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Advocate for black women, too

For the longest time, we’ve seen people of many races fight for what they believe is right. Communities come together protesting down streets, highways and in front of the White House, making movements to start a change.

Now, specifically in the black community, society has left black women out in the cold fighting on their own. As soon as we hear that a black man has been innocently killed by a policeman or wrongly convicted, the black community is stands behind the innocent man, ready to go to war. Yet that same energy isn’t kept when a black woman is missing, speaking up for herself or comes out about being raped or sexually assaulted.

“For every African American woman who reports her rape, at least 15 African American women do not report theirs,” according to endsexualviolencect.org. It’s hard for any woman to ever go through sexual abuse but when it comes to black women their voices are always unheard.

Recently, Lifetime produced a documentary called Surviving R. Kelly. It was about victims, survivors telling their story of the mental and physical abuse R&B singer R. Kelly has done to them. Although this was more than 20 years ago, it exposed the reality of black women being turned into the criminal instead of the victim they are. What’s even worse was that R. Kelly was abusing and having sex with children. Teenage girls who had barely even developed yet reminder, during this time R. Kelly was in his 30s.

It was even harder to just listen to these women tell their stories, especially because these allegations of rape, and having sex with underage girls are all done by a man that many people admired but because he was famous and had money he was able to get away with it.

“Out of every 1,000 rapes, 995 perpetrators will walk away free,” according to rain.org. What was even sadder to see was people saying “those girls knew what they were doing,” or “they’re just trying to get money.” That is exactly why many girls are afraid to come out about their abuse because what is the point when their most likely going to be seen as a girl “trying to be grown.”

For the longest period, black women have been criticized about everything, from their hair to their attitude. And black women are under this category of having to be so strong that in times where they should be seeking help they instead stay silent. “While black women experience domestic violence rates 30 to 50 percent higher than white women, 80 percent of rapes reported are by white women,” according to endraponcampus.org. Black women don’t ask for help because in their mind they believe that they have to be strong. They can’t speak up because they’re scared to be embarrassed. People watch domestic violence and call the woman dumb for not leaving but either way if they stay they might be killed or if they get away they might be killed. And even if a woman, a black woman decides to speak up or defend herself she is now seen as the angry, aggressive or crazy black woman.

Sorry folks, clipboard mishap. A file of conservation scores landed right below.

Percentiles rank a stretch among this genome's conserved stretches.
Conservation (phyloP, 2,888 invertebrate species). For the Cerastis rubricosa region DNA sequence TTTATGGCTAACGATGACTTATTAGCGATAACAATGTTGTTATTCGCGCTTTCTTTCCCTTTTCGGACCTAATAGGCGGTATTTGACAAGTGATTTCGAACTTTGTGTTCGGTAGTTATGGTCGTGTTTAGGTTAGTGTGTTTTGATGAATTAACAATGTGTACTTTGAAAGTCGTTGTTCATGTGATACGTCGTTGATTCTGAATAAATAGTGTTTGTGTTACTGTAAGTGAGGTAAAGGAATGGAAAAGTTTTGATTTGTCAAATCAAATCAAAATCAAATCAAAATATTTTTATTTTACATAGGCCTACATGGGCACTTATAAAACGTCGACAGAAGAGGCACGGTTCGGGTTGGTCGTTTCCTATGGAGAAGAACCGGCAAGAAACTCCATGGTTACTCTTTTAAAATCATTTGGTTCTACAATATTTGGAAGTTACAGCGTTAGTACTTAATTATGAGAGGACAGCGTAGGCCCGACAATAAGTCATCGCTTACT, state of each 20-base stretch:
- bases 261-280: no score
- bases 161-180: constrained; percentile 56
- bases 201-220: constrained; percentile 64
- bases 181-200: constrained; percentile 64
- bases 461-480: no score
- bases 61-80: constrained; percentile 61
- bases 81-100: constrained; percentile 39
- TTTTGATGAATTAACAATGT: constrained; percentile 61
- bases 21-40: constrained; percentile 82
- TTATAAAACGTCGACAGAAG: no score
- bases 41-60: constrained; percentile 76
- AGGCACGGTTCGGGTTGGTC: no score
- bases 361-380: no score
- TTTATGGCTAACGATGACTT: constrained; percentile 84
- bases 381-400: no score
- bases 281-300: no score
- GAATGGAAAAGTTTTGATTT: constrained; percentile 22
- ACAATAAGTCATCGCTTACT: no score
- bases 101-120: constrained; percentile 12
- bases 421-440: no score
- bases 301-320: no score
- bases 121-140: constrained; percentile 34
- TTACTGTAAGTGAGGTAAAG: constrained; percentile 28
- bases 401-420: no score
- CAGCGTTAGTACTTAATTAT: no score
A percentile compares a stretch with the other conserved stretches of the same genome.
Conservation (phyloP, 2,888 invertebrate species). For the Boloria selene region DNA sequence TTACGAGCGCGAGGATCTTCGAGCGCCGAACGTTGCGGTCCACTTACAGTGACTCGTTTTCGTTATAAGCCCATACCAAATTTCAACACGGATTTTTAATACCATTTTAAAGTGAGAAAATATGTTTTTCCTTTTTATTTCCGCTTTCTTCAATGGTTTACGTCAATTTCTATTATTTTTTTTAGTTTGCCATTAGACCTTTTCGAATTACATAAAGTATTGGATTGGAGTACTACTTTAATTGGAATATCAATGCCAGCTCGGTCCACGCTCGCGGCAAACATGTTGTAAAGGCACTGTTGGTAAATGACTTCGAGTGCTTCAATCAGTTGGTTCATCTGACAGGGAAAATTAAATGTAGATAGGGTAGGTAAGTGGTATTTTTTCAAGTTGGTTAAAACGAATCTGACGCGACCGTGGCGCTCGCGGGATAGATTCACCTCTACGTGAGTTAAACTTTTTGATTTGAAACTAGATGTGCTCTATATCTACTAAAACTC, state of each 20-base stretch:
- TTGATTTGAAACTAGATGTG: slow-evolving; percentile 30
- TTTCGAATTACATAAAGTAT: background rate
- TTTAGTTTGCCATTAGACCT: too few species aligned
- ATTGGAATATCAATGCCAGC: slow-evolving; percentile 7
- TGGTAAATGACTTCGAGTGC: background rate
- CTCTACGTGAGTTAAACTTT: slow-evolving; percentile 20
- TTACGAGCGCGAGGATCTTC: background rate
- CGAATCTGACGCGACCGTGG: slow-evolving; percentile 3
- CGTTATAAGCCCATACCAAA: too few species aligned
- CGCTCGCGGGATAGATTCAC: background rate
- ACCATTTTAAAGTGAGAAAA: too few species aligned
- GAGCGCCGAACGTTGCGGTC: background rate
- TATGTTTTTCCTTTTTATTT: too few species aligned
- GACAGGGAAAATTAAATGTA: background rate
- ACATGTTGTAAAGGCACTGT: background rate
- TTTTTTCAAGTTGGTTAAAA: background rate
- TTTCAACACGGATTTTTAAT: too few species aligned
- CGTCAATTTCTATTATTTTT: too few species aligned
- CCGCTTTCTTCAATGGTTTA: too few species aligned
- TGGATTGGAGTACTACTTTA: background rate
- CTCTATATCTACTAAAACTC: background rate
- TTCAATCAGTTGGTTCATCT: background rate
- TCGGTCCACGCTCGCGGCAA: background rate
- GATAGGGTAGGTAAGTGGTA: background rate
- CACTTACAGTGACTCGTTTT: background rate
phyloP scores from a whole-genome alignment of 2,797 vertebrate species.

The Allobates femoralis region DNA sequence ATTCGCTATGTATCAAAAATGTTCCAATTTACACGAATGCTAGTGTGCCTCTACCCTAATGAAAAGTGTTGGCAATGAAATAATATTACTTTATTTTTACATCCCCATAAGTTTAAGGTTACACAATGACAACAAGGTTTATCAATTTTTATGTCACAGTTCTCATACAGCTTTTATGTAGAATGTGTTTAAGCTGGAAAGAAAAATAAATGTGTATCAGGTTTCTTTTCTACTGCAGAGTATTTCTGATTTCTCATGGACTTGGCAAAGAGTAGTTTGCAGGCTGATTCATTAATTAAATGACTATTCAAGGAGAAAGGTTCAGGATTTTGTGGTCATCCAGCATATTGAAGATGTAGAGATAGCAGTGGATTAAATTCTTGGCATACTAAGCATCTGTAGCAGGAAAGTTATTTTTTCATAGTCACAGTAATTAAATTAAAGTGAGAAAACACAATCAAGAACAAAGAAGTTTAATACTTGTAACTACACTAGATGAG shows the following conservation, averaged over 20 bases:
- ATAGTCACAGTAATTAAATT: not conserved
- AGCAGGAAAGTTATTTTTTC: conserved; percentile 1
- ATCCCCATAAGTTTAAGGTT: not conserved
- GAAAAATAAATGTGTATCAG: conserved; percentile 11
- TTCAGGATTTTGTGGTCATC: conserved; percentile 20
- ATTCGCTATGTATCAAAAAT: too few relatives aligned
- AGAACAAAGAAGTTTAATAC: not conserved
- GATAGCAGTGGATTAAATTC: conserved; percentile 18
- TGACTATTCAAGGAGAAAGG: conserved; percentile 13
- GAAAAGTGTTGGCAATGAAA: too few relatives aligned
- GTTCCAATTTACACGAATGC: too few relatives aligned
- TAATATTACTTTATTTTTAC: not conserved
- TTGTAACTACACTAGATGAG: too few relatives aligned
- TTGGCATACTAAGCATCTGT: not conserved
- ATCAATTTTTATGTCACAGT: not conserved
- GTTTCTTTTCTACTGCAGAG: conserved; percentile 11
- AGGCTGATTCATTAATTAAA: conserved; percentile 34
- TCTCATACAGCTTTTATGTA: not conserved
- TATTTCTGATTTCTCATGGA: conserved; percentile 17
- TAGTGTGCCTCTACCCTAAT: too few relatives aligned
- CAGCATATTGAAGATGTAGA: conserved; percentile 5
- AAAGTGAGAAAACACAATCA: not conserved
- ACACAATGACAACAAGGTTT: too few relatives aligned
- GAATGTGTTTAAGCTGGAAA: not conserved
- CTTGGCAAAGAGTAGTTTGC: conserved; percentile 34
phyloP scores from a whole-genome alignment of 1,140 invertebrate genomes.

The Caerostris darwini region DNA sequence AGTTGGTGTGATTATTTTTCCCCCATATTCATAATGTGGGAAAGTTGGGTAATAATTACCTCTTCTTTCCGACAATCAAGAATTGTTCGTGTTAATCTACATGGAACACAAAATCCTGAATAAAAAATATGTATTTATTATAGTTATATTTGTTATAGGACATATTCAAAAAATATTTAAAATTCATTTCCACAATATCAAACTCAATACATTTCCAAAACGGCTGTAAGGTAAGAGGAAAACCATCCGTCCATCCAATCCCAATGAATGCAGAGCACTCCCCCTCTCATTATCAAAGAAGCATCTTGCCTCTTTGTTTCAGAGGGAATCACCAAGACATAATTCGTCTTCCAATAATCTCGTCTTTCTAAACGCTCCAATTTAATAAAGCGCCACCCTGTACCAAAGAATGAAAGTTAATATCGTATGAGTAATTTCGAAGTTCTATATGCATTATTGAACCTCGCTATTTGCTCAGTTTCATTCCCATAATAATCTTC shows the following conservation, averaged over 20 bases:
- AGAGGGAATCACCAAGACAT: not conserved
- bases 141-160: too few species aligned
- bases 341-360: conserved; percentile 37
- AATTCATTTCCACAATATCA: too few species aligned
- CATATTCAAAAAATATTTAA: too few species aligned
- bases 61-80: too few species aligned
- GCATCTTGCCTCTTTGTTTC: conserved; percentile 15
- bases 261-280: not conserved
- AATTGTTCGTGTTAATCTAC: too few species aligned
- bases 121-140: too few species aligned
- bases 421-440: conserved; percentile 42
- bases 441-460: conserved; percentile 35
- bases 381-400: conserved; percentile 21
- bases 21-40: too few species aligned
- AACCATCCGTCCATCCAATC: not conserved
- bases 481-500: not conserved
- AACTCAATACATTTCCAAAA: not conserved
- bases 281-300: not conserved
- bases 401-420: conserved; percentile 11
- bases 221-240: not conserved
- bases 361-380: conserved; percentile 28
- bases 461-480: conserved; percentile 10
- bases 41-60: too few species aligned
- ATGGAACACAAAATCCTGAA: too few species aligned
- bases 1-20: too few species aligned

Cyntoia Brown a 16-year-old African American girl at the time, was arrested after killing a man who solicited her for sex. She told investigators that she feared for her life and shot him but the police felt that she was really trying to rob the man. Without even being able to testify or hear Brown’s story she was sentenced to two concurrent life sentences. If her attorney would’ve at least checked her history or even cared to know where this young teenager was coming from, he would’ve known that Brown was a victim of fetal alcohol spectrum disorder, which causes poor impulse control and disconnection from thoughts and action.

The recurring problem in America is when any African American is on trial for a crime, they are guilty by default because of the color of their skin. The judge doesn’t care whether someone has a mental health issue or if they’ve had a hard childhood which is the cause of an African American knowing right from wrong. In Brown’s case, that judge saw her as a black girl who was out doing wrong and being danger to the community. Instead the judge should’ve looked at her as a young girl, no matter her color, who has mental health issues, who has been in the foster care system all her life and has been drugged, raped, etc.

It took 25 years for someone to finally hear about this case and realize there was something wrong with it. It shouldn’t have taken that long for people to see that problem though. It doesn’t take long for everyone to see when a black man didn’t deserve to be killed. So why does it take us forever to realize that black women are in the need of protection? They are in the need of surviving as much as black men are.

We must protect every black woman who is someone’s sister, mother or daughter. These are the women who made black men who they are today. Listen when they speak and understand where they are coming from. Stand by them as they will stand by you. More than 50 years Malcolm X noted, “The most disrespected woman in America is the black woman. The most unprotected person in America is the black woman. The most neglected person in America is the black woman.” It’s 2019 and yet nothing has changed, black women are going missing, being raped, being beaten and this news is overlooked and not counted in the trending topics of the week. Something has to change, it starts in the black community and black people standing together instead of knocking each other down.

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1 comment

Alma Jarbou February 14, 2019 at 3:42 pm

It’s hard to believe that racism is still a thing! When someone says racist, I still get surprised, because you’d think that it’s an old problem that’s been solved!

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